Also known as Greek hay, fenugreek is a herbaceous annual native to the Mediterranean and Middle East and dates back to 4000 BC in Iraq. It is a member of the legume family, Fabaceae, that also includes beans, lupines, and black locust. Plants grow 1-2′ tall and have single or branched stems carrying compound leaves with three oblong leaflets that are up to 2″ long and toothed. In mid summer white, pea-like flowers 1/2″ long and with hairy calyxes, appear singly or in pairs in the leaf axils. The flowers give way to curved seed pods, 2-3″ long containinig 10-20 smooth brown seeds. Fenugreek was used by the ancient Egyptians in medicine, the Romans grew it as feed for cattle and perhaps used it to flavor wine while the Jews grew it as a staple food in the first century AD, and monasteries in the Middle Ages grew it in physic gardens for its multiple medicinal qualities. It has a nutty flavor and is used in the cuisines of India, Pakistani, and Africa in modern times. The genus name, Trigonella, comes from the Greek tri- meaning three, and gonia, meaning angle, and refers to the triangular appearance of the flowers. The specific epithet, foenum graecum, comes from the Latin words faenum meaning hay and gracum meaning Greek, referring to the supposed use of the plant by ancient Greeks as fodder, and providing the common name, Greek hay.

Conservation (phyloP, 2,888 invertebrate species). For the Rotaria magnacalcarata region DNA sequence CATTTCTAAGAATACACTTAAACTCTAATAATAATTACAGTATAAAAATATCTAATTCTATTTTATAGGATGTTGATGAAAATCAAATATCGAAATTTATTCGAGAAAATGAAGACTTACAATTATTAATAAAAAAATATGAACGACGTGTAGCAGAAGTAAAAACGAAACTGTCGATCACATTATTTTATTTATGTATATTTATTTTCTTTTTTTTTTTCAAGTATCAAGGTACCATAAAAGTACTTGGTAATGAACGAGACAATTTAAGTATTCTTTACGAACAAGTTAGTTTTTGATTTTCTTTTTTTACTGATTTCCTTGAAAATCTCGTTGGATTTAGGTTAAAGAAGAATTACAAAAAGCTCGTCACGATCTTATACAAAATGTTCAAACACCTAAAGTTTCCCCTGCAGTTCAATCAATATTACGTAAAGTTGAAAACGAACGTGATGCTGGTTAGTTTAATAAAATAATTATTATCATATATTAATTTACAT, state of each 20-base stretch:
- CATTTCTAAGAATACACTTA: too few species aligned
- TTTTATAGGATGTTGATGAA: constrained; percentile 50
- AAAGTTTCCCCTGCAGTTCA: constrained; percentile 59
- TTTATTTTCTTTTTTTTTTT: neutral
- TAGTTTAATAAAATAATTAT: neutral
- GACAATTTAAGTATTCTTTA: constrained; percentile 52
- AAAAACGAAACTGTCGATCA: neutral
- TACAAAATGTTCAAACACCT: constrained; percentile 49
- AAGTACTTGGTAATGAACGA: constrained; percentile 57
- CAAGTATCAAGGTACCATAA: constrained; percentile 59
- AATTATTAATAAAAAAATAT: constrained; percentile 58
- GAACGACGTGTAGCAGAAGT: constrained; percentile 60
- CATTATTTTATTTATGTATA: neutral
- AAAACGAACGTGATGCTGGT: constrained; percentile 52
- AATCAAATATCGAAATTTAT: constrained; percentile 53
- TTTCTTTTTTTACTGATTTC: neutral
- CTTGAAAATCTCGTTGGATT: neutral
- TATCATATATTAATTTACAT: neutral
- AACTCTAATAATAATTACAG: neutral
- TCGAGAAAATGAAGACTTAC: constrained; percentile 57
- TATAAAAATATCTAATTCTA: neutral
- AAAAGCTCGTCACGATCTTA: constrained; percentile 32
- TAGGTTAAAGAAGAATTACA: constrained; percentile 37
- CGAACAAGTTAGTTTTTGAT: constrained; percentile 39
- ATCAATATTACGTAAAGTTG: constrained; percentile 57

Type: Herbaceous annual
Bloom: Small white pea-like flowers singly or in pairs in leaf axils in midsummer
Size: 1-2′ H
Light: Full sun
Soil: Fertile, medium moist to dry, well-drained
Hardiness: Not hardy
Care: Low maintenance
Pests and Diseases: Leaf spot, charcoal spot, powdery mildew, aphids
Propagation: Seed; does not transplant well.
Companion Plants: Other herbs such as thyme, rosemary, sage